There was a one-on-one battle safety Vonn Bell couldn’t win despite tight coverage. A missed assignment against a screen pass. The coaching staff was on the hook for dialing up a coverage Meyer didn’t appear to be a big fan of just before halftime. And finally, perhaps a momentary lapse in technique and recognition that led to one more deep strike that at least for a moment turned a blowout into a tight 33-28 battle with the Bearcats.

There are elements of risk with the more aggressive schemes the Buckeyes have installed this season, increasing the amount of press coverage, attacking quarterbacks with different blitzes and challenging players across the board to win individual matchups. The gambles aren’t always going to pay off, but Ohio State is well aware it can’t afford to go bust as often as it did last Saturday if the Buckeyes are going to climb back into contention for the College Football Playoff.

“I think that’s what we’re going to put on our shoulders as coaches,” defensive coordinator Luke Fickell said. “We want our guys to have confidence in what they’re doing. I told them and we’re going to keep repeating it: I’d rather bet on myself, I’d rather bet on my guys and put them in position to go ahead and know that we have confidence in them, that we don’t have to make wholesale changes and knee-jerk and do some things.

“There are some things we can do better, but we’re still going to bet on ourselves.”

In turn, Meyer is going to keep backing some of the most decorated recruits in the country at cornerback and safety. He may spend a little extra time watching the defense and offering a bit more input, but he trusts the staff to get the job done. And he’s definitely not planning to scrap the vision he has for his defense in favor of a conservative, bend-but-try-not-to-break defense.

And if the pieces are truly all in place, the message is pretty clear.

“When you do what we do, you’re going to put yourself in one-on-one battles,” co-defensive coordinator Chris Ash said. “We’ve got to win some of them.”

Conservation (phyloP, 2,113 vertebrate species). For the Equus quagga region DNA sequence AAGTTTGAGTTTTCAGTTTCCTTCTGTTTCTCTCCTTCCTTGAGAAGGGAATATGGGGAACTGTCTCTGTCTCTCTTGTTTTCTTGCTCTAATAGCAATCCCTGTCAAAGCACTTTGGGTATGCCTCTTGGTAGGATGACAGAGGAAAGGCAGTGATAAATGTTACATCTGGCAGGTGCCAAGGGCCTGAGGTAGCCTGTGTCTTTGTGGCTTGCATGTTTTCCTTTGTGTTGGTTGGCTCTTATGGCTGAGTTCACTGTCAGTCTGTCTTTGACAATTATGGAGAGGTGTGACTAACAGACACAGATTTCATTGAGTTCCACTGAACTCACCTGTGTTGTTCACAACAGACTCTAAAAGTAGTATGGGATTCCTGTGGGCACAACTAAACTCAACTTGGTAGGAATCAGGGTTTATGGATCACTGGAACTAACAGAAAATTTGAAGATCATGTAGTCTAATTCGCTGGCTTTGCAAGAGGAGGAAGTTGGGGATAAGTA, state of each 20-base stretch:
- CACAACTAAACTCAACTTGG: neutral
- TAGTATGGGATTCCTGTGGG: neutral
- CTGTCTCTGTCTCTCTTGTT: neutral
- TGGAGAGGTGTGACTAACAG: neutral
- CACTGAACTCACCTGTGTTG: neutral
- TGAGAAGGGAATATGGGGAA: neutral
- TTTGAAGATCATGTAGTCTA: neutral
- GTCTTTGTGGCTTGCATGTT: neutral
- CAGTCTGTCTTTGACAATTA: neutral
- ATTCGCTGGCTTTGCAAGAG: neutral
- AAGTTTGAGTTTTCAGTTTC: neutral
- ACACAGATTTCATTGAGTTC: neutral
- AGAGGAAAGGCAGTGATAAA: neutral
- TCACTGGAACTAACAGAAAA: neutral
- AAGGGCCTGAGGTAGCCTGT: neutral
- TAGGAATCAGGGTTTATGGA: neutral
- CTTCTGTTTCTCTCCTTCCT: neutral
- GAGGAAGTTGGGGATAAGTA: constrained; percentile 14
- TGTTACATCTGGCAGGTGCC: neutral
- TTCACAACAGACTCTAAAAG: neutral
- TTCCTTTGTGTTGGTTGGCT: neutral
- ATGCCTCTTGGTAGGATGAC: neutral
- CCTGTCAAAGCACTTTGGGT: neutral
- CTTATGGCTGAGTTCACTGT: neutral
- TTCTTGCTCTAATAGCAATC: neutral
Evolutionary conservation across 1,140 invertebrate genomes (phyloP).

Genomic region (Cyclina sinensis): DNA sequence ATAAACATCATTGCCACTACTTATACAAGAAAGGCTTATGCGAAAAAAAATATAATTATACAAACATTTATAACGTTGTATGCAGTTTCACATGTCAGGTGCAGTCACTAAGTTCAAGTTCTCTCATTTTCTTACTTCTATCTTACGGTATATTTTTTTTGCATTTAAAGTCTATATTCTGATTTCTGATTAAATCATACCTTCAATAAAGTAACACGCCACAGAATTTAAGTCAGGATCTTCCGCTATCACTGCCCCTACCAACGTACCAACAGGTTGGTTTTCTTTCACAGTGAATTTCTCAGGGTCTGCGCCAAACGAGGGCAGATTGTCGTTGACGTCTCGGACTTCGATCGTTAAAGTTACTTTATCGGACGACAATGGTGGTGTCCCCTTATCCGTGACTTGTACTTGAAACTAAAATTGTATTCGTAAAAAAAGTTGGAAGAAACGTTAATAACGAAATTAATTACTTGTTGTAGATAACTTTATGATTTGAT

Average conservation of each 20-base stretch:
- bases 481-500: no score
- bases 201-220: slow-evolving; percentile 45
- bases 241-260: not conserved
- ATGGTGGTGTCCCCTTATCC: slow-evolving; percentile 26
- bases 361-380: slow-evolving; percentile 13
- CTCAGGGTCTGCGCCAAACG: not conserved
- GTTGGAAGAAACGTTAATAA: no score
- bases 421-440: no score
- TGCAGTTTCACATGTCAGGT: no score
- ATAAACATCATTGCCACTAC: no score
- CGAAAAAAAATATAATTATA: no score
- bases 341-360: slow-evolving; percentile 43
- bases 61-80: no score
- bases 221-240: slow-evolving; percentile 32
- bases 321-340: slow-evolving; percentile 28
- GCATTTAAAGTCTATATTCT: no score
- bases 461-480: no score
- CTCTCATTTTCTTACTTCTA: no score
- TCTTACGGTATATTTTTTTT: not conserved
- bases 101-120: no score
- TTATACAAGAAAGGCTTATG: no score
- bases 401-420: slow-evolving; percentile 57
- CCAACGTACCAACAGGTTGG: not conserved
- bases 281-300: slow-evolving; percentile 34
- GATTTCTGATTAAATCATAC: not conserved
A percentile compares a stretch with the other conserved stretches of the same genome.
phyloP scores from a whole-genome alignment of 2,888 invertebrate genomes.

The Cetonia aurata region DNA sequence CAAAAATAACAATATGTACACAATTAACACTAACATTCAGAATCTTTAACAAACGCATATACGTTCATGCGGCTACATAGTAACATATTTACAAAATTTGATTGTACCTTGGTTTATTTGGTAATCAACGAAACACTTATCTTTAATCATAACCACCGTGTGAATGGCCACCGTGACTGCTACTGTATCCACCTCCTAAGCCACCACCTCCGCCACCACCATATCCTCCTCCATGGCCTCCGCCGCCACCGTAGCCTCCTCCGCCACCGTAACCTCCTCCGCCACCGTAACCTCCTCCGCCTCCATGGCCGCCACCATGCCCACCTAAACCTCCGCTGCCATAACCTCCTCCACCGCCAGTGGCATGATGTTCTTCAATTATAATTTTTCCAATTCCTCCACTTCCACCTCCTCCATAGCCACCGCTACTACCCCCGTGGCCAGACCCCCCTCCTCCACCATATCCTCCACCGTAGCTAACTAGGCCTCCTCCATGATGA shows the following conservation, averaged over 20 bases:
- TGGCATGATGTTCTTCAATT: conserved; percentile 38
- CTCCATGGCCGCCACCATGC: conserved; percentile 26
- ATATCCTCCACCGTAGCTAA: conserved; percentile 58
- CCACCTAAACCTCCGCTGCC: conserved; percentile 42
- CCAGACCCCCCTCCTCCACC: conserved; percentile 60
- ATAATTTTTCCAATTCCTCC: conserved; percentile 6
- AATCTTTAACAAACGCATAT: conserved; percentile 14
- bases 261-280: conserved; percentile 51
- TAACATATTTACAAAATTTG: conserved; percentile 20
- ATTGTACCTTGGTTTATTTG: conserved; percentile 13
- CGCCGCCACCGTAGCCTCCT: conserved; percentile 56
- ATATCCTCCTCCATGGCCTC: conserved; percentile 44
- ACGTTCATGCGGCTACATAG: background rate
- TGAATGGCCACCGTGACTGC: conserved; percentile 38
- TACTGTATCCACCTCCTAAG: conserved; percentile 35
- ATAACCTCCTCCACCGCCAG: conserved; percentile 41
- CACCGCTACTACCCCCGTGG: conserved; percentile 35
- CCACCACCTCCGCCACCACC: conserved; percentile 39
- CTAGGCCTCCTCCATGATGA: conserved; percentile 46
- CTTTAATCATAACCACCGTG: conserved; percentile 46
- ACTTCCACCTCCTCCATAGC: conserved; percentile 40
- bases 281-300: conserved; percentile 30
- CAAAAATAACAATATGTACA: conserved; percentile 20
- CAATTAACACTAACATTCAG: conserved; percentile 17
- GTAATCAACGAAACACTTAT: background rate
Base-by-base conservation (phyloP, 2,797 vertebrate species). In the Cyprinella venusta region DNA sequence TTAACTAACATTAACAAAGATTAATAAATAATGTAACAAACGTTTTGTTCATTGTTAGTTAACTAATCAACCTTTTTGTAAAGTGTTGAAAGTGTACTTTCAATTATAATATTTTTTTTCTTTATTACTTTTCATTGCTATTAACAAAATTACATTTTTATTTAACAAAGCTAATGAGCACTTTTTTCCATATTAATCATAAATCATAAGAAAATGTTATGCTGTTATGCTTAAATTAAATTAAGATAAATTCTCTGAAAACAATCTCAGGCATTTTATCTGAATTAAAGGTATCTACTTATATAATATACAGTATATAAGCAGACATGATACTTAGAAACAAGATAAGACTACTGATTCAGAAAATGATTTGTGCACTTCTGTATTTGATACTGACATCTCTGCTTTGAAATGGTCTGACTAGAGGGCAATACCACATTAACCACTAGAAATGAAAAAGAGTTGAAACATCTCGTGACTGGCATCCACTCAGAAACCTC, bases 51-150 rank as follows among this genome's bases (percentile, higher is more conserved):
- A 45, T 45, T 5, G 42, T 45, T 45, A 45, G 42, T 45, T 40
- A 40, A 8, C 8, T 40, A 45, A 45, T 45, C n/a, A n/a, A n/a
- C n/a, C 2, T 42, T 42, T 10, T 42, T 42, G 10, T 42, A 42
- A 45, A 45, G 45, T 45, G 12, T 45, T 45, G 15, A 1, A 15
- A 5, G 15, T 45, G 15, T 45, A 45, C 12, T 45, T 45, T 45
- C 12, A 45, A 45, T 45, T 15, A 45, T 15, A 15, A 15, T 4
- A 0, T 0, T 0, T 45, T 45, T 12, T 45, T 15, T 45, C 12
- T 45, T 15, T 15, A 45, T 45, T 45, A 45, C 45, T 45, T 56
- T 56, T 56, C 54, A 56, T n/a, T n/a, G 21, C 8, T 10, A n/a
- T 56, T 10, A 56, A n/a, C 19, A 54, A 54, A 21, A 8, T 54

The alternative is going flat broke.
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"We can put points on them. I think we can put points on anybody.”

Those were the words of Ole Miss quarterback Bo Wallace prior to last year’s Alabama game. The only problem was the Rebels didn’t score any points, not a one. They were shut out by the Crimson Tide to the tune of 25-0.

[+] EnlargeBo Wallace
AP Photo/John BazemoreBo Wallace has been locked in this season since a rough first half against Boise State, leading Ole Miss to a No. 11 ranking.
It wasn’t all on Wallace, who finished 17 of 31 for 159 yards with no touchdowns and no interceptions. Ole Miss failed to convert twice on fourth down in Alabama’s red zone, and then there was the lack of a rushing attack. The Rebels only rushed for 46 yards, mustering a measly 1.8 yards per carry.

But none of that mattered after the game. The loss and the shutout came back on Wallace because of the “guarantee” he made beforehand. He took a lot of heat, and it didn’t help that the Rebels proceeded to lose their next two games to Auburn and Texas A&M. It was a difficult stretch for Ole Miss and Wallace.

The senior quarterback has grown up since then. He’s a different player, both on and off the field, as he heads into Saturday’s rematch with No. 3 Alabama.

“I’ve come a long ways,” Wallace said. “I never felt great at all last year, and this year I feel good. Obviously I made a bad decision last week, but other than that, I feel good. I’m confident going into this game. I’m confident in our guys, and we know it’s going to be a big test for us.”

The proof is in the numbers through the first four games. Since a first half against Boise State he’d rather forget, Wallace has thrown for 1,123 yards, 11 touchdowns and three interceptions. He’s completing 71 percent of his passes, and he’s third in the SEC in passing yards.

Impressive stats, but Ole Miss hasn’t played anybody nearly as talented as Alabama. How will Wallace fare against the team that shut down him just a year ago?